Christianity still has a big split along the line of central authority. There were those who protested against the papists along with lots of killing. Part of that protest was directly related to the notion that everyone could read and understand the Bible for themselves without interpretation by the central authority. That notion still largely exists in the Protestant denominations although there are some that have more centralization than others.

We’ve done this a million times.

I would just encourage this: if you want your opinion to be taken seriously, don’t offer these half-ass, autodidact “I read a wiki link and a Sam Harris book” understandings of Islam. Read a real book or two that isn’t a political polemic.

Is “virtue signaller” the new “SJW”? I’ve been seeing it more and more on FB.

If so, I don’t get it… isn’t it reasonable that some people really actually oppose bigotry strongly, and may just happen to disagree with you (or other critics of “virtue signallers” and “SJWs”) about how prevalent it is? Why must those who disagree be dishonest, or attention seeking, or otherwise not genuine in their views?

This was a little unfair. The OP cabined his criticisms much more intelligently than the typical post in this fashion.

But your comments on central leadership, reform, tribalism, Quranic support for the treatment of women–these all reflect a pretty shallow grasp of the subject matter, IMO. So if the subject interests you, I encourage you to read a couple of good books. Karen Armstrong is a good place to start.


Islam, like Christianity, can be practiced many ways. Some you would probably be ok with and some you would not. There is nothing inherent to Islam that says it has to do the things you hate. There are Christian sects you would probably find objectionable. In the case of Islam it is mostly shitty theocracies who use the religion to maintain control. Fix them and you will “fix” Islam.

For instance here are women at Tehran University prior to the 1979 revolution. You’d be hard pressed to distinguish them from women on any Western college campus.

Islam aside, I’m curious about the lack of central authority critique. Are religions with central power more liberal than ones without? I’m not sure if it would make a difference, but if it did I would expect the opposite. Adherence to tradition and hierarchy are conservative ideals. Yes, if the authority is liberal then the religion may go liberal faster, but if the authority is conservative then it’s negated. If there’s no leadership the religion is free to move with the individual cultures.

I think it means, “I want to be able to say awful things without facing criticism, so here’s a nasty jibe I can throw at people who criticize me that implies they’re not sincere, so they’ll shut up and I can go back to saying awful things without facing criticism.” It has the advantage of brevity.

I don’t think anyone who values human life, equality, reason and civilisation could NOT have a problem with Islam (or with any religion, but I digress).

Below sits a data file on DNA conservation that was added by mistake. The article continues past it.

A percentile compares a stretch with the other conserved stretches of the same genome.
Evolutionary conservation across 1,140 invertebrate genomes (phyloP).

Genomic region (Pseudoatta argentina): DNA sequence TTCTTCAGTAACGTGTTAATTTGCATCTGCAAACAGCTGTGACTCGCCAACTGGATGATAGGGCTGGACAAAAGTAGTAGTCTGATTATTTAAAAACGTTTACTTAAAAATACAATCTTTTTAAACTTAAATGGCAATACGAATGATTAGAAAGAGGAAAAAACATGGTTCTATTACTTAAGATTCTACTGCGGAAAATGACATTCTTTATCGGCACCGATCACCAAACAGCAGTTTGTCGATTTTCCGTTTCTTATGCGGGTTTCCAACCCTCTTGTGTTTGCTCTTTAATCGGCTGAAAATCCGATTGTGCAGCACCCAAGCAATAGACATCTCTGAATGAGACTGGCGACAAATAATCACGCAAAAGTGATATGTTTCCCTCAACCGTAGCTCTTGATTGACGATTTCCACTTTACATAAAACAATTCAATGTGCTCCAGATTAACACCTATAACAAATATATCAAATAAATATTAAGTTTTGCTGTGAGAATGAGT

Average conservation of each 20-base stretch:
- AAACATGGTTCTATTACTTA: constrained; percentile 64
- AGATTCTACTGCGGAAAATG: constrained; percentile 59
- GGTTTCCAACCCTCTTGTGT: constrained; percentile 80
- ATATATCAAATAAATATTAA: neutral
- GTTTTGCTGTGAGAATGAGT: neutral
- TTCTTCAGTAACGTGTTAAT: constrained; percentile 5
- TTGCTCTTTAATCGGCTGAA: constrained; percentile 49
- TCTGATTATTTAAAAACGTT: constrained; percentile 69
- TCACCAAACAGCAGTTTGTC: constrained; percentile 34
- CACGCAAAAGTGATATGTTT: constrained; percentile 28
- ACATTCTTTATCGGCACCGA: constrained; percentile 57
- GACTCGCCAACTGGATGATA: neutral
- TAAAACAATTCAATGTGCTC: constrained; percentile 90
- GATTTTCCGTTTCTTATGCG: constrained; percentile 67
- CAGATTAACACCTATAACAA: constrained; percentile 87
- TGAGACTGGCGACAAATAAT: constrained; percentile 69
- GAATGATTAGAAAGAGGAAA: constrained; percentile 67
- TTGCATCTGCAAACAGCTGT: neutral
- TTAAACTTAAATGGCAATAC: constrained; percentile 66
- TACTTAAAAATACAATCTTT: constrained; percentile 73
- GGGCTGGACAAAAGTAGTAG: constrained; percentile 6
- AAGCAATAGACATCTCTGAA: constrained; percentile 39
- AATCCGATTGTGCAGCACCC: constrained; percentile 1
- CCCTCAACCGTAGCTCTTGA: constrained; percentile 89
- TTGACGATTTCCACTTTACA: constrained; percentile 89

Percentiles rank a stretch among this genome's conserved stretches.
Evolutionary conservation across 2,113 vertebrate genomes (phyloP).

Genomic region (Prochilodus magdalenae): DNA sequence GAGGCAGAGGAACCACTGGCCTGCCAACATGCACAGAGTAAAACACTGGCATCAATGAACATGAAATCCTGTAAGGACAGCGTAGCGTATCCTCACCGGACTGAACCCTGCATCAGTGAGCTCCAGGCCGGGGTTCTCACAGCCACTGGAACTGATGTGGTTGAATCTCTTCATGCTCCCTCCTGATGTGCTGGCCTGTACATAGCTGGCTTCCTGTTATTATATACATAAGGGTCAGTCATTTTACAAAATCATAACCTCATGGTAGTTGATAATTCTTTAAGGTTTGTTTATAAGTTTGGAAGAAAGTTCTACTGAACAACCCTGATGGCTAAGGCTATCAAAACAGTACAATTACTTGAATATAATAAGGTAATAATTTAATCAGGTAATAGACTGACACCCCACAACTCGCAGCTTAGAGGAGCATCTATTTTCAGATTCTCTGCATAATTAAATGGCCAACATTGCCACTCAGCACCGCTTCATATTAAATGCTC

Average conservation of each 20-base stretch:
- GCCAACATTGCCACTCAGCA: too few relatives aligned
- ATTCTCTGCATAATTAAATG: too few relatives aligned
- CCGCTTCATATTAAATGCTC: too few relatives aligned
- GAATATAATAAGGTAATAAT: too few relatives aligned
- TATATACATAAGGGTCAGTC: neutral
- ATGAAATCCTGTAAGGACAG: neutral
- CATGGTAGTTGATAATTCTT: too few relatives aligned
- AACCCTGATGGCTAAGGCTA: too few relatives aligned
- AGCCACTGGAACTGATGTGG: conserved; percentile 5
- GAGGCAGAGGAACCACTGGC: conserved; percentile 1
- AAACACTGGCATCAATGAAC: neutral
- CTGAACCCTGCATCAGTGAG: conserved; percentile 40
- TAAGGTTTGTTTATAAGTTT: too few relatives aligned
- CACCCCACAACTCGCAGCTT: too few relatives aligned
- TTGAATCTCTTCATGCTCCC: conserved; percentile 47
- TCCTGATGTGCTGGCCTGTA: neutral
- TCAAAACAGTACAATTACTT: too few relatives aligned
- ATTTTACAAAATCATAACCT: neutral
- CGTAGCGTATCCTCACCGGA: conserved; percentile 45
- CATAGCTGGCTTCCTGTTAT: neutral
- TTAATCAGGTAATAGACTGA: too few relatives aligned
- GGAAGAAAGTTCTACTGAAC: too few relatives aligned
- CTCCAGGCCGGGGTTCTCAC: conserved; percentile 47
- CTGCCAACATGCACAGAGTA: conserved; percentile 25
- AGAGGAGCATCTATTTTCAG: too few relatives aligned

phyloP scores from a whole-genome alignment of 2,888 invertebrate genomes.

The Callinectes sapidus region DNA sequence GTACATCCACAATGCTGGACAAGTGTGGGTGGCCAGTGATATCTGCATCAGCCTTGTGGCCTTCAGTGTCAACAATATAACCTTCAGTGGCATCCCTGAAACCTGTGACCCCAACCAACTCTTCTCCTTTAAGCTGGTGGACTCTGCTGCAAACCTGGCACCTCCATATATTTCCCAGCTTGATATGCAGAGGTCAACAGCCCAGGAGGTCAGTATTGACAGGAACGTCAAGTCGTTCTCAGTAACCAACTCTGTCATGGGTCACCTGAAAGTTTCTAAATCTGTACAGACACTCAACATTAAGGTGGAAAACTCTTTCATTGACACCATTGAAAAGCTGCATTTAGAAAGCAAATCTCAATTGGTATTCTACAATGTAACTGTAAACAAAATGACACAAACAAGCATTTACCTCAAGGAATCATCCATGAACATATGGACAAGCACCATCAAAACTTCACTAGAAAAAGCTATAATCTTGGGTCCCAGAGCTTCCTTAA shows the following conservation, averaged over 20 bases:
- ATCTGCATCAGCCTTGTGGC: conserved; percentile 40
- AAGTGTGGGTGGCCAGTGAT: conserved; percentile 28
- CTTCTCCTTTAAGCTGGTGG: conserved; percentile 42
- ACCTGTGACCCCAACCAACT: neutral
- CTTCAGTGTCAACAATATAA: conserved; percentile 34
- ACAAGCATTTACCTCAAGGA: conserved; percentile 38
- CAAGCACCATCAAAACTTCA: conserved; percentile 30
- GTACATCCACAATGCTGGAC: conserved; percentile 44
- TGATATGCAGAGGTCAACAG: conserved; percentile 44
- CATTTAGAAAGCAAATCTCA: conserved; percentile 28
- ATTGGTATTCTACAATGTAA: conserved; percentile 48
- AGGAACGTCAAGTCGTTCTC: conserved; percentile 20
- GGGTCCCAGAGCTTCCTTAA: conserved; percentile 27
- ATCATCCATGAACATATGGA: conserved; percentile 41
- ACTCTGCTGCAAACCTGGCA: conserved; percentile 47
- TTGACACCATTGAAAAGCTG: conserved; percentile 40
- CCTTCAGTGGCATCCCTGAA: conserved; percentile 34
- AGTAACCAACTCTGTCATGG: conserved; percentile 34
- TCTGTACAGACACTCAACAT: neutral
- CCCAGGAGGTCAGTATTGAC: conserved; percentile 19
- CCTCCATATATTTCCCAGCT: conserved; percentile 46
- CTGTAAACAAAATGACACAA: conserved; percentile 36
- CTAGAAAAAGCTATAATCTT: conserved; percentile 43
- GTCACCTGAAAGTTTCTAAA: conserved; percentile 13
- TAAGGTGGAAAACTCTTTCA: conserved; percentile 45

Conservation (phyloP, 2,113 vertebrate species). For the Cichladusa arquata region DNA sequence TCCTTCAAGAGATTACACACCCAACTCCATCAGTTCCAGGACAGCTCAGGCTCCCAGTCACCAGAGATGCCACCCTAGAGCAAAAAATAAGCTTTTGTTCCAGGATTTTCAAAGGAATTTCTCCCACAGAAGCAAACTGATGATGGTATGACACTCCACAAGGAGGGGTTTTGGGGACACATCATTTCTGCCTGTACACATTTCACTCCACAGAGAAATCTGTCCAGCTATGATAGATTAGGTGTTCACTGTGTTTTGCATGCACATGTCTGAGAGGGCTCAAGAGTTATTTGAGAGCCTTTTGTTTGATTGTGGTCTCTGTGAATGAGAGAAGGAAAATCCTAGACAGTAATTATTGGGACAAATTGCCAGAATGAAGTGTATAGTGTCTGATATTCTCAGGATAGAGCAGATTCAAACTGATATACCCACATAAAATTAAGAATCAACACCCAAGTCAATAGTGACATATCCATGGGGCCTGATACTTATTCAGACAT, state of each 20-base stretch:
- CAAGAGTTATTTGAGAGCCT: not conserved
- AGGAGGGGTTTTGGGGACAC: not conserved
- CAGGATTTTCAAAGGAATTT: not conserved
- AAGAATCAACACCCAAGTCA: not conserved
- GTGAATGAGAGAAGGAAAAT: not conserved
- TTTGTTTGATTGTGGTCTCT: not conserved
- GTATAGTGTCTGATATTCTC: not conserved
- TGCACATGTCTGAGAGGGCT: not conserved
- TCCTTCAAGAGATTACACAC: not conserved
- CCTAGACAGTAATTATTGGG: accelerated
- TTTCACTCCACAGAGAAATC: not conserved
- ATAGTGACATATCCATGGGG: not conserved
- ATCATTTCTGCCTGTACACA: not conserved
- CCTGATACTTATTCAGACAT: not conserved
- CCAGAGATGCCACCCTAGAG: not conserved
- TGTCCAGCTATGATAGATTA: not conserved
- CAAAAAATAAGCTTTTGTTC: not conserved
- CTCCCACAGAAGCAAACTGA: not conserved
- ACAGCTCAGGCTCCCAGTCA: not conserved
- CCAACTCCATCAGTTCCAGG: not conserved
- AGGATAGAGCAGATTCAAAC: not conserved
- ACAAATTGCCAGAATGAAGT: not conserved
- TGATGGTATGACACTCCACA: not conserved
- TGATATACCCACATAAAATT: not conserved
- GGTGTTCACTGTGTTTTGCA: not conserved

Living one’s life according to outdated scriptures is just ridiculous in today’s world, and Islamic teachings are less compatible with progress than most.

No sensible person would pit anyone for expressing misgivings about Islam.

As others have said, that doesn’t mean discriminating against people who believe (as long as their religion doesn’t cause them to act in a manner that is worthy of discrimination). But for all that, I can’t help thinking less of people who are openly religious. It’s just a natural human reaction. If somebody is proud of valuing superstition over reason then I immediately know I am unlikely to see eye to eye with them.

What exactly would “going liberal” look like? Pope Francis does’t sound like he’s going to make any proclamations about gay marriage anytime soon but outside of that would it be female priests?

If people are name calling without understanding the argument or point of view then they are either being dishonest or lack the ability to comprehend the argument and should work to fix the deficiency.

You realize that his is true of Christians and Christianity as well, right? Anyone who wants to start a church can start a church. There is no central authority or doctrine that is “the one and only” for Christians.

Your issue would seem to be with Fundamentalism. Christian Fundamentalism, if allowed to regress to the extent that Wahhabism has, would be barely indistinguishable from Islamic Fundamentalism.

Deuteronomy 13

Since Martin Luther, much of the Christian world lacks central leadership.

I’m unaware of the part where Jesus said that women should have equal rights. That was an invention of the 19th and 20th centuries, by humanists.

On the other hand, there’s plenty of material in both the New and Old Testaments which require that women are to be subservient to men, are to hide their hair, etc.

Okay… though I have no idea what this has to do with my post.

Weird … if the OP is down on religion in the general sense … why pick on Islam specifically … meh …

I’m thinking the OP is suffering from “The Bleakness” that is all too common this time of year of the typical football fan in his neck of the woods … so much promise back in August … so much disappointment already in September … yet again a long foggy winter hoping “next year” …

It answers your question.

Each religion is different.

Which name-callers are you calling out and criticizing? Those who use “virtue signallers” and “SJWs”? Or someone else? Did I call someone a name without realizing it?

Not everything is about you.